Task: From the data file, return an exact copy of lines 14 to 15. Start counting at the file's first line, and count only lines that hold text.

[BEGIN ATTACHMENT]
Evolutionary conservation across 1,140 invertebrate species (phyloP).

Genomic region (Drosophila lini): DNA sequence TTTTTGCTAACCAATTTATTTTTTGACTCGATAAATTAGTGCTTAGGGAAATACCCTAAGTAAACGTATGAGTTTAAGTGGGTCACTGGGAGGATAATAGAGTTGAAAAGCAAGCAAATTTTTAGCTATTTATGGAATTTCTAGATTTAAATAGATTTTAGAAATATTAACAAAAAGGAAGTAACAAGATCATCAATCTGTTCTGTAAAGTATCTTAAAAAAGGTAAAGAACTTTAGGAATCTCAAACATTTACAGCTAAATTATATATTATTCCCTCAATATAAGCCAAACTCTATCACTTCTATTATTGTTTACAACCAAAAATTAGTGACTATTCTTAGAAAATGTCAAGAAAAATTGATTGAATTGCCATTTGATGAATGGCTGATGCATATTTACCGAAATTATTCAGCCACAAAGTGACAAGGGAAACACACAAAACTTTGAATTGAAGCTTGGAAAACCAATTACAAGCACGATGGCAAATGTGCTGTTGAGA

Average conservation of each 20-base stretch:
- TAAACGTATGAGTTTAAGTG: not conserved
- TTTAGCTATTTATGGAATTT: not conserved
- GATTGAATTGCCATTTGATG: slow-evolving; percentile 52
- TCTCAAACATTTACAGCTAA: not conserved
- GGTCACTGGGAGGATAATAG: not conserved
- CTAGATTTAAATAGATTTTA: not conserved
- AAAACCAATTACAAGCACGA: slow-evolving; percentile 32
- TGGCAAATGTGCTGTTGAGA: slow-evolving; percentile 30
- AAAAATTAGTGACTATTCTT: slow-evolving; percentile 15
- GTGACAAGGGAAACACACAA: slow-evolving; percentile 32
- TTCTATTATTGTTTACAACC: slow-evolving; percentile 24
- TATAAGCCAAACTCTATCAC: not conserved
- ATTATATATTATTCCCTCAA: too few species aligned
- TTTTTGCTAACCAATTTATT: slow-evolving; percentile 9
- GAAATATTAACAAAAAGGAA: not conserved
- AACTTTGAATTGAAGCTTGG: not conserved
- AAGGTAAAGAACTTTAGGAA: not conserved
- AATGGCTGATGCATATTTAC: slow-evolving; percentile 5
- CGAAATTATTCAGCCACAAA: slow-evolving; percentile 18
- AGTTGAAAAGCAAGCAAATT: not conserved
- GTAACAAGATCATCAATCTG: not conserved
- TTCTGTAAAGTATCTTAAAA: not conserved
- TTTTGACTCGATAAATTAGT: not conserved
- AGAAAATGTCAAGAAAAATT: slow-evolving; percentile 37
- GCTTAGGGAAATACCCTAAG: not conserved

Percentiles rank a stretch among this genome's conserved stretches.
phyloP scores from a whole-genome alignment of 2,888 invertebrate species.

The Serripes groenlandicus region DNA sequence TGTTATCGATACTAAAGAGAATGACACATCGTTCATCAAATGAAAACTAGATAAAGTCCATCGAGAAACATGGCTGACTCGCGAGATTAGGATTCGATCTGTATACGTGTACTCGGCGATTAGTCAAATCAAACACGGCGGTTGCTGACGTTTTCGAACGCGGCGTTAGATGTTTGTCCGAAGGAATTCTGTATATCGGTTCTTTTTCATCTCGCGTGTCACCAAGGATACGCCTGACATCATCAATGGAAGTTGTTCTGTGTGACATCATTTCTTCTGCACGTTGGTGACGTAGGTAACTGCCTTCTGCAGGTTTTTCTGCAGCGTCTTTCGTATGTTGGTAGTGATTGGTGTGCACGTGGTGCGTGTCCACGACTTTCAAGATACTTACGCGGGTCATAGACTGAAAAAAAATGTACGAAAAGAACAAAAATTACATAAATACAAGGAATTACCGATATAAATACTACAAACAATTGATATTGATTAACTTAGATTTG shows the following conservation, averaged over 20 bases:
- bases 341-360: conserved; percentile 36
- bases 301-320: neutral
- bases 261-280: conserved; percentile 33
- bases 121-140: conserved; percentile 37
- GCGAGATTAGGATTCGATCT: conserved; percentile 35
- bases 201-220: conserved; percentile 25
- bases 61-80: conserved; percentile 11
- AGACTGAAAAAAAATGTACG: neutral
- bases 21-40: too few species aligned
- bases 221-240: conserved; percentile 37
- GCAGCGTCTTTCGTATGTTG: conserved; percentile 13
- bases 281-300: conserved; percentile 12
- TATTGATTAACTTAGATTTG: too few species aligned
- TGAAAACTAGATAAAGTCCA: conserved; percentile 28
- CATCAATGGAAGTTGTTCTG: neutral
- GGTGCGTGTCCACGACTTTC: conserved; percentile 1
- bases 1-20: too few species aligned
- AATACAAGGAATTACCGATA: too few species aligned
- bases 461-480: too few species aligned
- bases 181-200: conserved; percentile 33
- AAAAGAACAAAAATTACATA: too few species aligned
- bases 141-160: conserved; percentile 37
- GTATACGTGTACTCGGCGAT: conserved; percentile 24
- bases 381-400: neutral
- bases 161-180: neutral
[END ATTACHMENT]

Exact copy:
- TTCTATTATTGTTTACAACC: slow-evolving; percentile 24
- TATAAGCCAAACTCTATCAC: not conserved